Indiana football gets ugly 35-22 win over Idaho


BLOOMINGTON — Given that Tom Allen lost his voice in practice mid-week and had a continuing laryngitis problem, he couldn’t even yell at his players at halftime of the Indiana-Idaho football game.

Whether he used sign language, assistant coaches to transfer his message or wrote things down on a chalkboard with exclamation points, his mood seemed to translate.

After trailing 10-0 at the intermission, Indiana exploded for 23 points in the third quarter to take down Big Sky Conference’s Idaho 35-22 at Memorial Stadium on Saturday night.

The misery index from a pelting, pounding rain that soaked every angle of the building and postponed the kickoff by 35 minutes was only compounded by the bad football played by the Hoosiers in the first half.

Failure to take advantage of good field position, two missed field goals, a fumble, an interception and general offensive listlessness gave Allen plenty to talk about. Who would have thought 90 minutes later fans (however many were still there) would be exiting the stadium with smiles on their faces?

Allen’s post-game talk was as schizophrenic as the game itself, though drier, because it was indoors. He bounced back and forth between displeasure over flaws and satisfaction with the win, making IU 2-0 a year after capturing just two games all season.

“All right, well, we won,” Allen said. “So that’s a positive thing, but obviously didn’t start the right way. Just a frustrating night, but found a way to win the game. Obviously, didn’t respond to the delay very well. Didn’t respond to the weather very well. That’s on me. Just felt like, gosh, we should have been up by multiple scores in the first half. Gosh, we sure enjoy making it hard on ourselves.”

Always, however, points on the scoreboard are more critical than style points. Quarterback Connor Bazelak, impressive in his Hoosier debut over fellow Big Ten foe Illinois last week, was shaky early, admitting the ball felt slippery from the deluge. Everything over the first 30 minutes seemed to move in slow motion, but Indiana’s specialty, the no-huddle, quick-strike offense, was resuscitated in the second half.

“I don’t want to make an excuse about the weather,” said Bazelak, who was 16-for-29 for 197 yards after throwing for 330 yards versus Illinois, “but the ball was definitely slick in the first half, and that plays a part in your confidence out there and really just getting into a rhythm.”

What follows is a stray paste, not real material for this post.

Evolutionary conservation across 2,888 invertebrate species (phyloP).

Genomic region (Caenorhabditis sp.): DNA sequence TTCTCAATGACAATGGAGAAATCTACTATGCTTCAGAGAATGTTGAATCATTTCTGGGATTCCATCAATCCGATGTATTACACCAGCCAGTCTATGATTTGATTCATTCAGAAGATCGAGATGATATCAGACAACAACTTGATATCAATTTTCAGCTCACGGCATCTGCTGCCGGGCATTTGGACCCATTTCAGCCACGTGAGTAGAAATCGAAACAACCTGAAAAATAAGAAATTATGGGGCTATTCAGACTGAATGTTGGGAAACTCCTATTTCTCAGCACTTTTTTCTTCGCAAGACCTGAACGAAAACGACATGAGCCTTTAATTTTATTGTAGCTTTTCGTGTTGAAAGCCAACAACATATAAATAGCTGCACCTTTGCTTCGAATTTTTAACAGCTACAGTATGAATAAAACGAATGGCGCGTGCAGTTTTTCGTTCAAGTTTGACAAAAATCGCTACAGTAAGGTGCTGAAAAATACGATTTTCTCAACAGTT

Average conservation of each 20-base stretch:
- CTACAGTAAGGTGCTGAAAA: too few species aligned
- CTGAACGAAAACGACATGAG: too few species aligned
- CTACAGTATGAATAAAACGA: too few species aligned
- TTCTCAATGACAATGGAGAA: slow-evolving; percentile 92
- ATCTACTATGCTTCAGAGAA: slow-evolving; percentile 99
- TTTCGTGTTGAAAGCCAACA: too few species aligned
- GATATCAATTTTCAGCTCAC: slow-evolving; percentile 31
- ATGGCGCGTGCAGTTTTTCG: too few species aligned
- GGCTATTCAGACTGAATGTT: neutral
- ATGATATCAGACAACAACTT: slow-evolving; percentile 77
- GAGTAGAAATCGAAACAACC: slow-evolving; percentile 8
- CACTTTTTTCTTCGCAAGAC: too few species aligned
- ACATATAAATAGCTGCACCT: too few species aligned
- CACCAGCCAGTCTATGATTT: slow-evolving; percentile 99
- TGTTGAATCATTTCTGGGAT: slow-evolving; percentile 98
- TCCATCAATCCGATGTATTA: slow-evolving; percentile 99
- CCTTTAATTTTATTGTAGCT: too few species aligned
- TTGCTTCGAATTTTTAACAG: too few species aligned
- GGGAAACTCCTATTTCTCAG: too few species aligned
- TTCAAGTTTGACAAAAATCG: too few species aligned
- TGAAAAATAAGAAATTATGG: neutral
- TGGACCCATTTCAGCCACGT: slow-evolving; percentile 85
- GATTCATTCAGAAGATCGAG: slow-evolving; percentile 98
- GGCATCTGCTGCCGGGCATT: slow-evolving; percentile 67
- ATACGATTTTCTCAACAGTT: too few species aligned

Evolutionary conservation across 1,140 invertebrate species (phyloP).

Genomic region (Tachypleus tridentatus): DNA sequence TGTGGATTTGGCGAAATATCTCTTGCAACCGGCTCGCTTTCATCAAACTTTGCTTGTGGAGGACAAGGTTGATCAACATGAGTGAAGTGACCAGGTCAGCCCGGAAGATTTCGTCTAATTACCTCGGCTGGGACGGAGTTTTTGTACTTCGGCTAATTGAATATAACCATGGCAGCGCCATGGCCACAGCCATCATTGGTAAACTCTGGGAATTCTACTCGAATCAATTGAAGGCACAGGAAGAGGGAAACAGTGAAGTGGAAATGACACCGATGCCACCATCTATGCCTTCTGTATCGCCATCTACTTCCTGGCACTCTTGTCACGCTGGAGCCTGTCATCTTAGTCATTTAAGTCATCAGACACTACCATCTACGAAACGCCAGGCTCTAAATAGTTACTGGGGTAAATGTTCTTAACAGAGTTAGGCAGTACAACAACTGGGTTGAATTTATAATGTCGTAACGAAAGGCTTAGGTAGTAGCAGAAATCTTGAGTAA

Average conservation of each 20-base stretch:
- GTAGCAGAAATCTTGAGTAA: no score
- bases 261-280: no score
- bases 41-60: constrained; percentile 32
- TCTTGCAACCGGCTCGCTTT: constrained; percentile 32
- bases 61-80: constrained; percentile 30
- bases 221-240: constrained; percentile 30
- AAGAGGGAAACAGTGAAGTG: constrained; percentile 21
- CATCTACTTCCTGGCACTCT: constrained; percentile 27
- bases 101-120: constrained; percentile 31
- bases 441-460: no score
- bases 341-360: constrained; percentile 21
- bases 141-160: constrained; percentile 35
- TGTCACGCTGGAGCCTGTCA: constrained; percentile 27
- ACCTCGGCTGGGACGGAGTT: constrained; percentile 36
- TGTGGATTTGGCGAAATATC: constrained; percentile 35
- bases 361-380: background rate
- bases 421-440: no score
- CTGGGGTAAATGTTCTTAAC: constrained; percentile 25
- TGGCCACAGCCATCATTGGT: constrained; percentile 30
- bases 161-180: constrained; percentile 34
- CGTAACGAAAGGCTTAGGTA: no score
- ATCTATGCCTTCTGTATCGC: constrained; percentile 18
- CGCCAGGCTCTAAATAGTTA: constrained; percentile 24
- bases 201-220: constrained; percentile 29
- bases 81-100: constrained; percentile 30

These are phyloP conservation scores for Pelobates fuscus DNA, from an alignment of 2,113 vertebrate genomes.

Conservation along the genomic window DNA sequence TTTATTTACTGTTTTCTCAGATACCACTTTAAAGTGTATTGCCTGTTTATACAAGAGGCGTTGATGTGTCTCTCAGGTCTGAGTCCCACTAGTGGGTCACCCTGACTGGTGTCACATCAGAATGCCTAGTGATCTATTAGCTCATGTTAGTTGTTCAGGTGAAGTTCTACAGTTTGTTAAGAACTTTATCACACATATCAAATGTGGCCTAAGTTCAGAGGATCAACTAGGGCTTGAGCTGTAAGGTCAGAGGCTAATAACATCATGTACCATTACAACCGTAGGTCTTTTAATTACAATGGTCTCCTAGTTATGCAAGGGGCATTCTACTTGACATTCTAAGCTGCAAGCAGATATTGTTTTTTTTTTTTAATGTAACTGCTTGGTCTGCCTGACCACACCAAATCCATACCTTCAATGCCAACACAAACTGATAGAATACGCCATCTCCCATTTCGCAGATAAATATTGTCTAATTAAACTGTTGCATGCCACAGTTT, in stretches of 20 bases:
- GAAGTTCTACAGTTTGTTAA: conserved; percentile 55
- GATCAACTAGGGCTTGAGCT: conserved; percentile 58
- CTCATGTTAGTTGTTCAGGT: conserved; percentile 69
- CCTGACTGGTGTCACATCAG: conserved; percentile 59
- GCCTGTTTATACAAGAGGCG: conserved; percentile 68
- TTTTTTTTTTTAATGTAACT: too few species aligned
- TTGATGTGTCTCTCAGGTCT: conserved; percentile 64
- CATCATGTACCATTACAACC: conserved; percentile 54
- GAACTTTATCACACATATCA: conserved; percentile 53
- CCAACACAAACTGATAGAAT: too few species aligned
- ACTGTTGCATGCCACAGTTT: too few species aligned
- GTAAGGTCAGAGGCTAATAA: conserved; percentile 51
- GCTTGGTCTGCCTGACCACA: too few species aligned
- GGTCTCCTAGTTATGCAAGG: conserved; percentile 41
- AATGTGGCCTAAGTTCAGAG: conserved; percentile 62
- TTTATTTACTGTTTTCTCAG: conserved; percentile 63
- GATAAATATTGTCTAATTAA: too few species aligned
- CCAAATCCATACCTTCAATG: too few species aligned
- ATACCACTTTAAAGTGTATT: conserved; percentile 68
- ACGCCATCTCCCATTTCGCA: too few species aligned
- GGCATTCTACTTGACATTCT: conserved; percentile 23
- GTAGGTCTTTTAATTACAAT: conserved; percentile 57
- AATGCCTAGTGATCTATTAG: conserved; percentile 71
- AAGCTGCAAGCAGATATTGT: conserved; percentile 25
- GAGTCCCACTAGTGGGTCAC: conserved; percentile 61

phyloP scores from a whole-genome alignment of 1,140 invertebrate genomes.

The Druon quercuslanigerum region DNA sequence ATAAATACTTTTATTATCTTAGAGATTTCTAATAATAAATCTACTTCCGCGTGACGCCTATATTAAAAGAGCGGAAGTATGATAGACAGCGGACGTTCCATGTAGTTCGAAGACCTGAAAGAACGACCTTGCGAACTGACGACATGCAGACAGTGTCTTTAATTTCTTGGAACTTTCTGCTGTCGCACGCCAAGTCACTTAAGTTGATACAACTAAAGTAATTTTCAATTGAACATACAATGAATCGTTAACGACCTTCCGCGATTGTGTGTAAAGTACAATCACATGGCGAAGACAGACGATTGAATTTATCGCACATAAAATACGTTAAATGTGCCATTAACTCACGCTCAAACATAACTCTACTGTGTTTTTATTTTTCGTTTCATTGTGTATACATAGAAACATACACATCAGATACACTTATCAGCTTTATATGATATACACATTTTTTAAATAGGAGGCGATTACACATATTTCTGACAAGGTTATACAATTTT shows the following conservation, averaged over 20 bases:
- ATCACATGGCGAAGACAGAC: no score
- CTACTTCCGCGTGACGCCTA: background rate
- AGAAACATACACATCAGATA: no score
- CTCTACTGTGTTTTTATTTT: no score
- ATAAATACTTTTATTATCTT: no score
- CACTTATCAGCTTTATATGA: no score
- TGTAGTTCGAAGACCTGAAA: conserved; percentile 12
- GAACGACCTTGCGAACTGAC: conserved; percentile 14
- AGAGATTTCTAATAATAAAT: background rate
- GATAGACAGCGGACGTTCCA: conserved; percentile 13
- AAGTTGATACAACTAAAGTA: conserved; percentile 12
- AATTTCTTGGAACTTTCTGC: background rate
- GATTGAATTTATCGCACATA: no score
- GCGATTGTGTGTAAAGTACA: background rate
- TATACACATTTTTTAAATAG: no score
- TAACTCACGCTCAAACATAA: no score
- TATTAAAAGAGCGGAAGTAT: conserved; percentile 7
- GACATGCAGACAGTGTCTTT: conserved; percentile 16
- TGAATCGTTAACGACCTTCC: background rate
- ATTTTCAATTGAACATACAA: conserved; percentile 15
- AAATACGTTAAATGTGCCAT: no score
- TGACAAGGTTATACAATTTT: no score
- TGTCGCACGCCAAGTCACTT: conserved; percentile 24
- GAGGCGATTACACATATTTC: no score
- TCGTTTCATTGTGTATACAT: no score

Fans got into their own rhythm of squirming, both at the show in front of them and from being soggy. The announced crowd was 46,785, but that was tickets sold, not live and in person. As the stadium morphed into a wetland, it could have attracted ducks instead of humans. Watchers could be counted in the vast open spaces.

Those IU supporters who stayed got some return value. In a quick switch, Allen inserted Donaven McCulley at quarterback for a play, and he powered into the end zone for Indiana’s first score from the 4-yard line.

That triggered an IU avalanche of points. The Hoosiers dropped Vandals quarterback Gevani McCoy in the end zone for a safety and took the lead on a Bazelak to A.J. Barner 43-yard touchdown pass. Bazelak hit D.J. Mathews for 26 yards and another score, all in the third period. Five seconds into the fourth, Josh Henderson scored on an 8-yard- run, towing Idaho (0-2) tacklers.

IU put up 29 points in just more than 10½ minutes. It was a full-fledged advertising brochure for Indiana’s speed-up game, a blitz mightily aided by the actual presence of a ground game, invisible the week before.

Shaun Shivers, a transfer from Auburn, managed only 28 yards against Illinois but ripped his way to 155 yards and a touchdown against the Vandals, and Henderson added 58 yards.

“That’s exactly what we preach it to be,” Shivers said of how the running game unfolded for 239 yards. “What we practice is exactly what came out there. We spread them out.”

As awfully as the Hoosiers played in the first half, they could have trailed by more. The 10-0 margin never looked unconquerable — if they got their act together.

“Things switched,” Idaho coach Jason Eck said. “They came back and played better the second half, kicked their butts into gear a little bit, and we have to go with them when they do that.”

Allen will still be a harsh film critic when he reviews game tape. There were some missed tackles that kept the Vandals hoping they could come back. There was sloppy offensive play early. The defense did manage three sacks, and the offense clicked when it needed to do so.

Winning is always the bottom line, but Allen sounded like the grumpiest 2-0 coach around.

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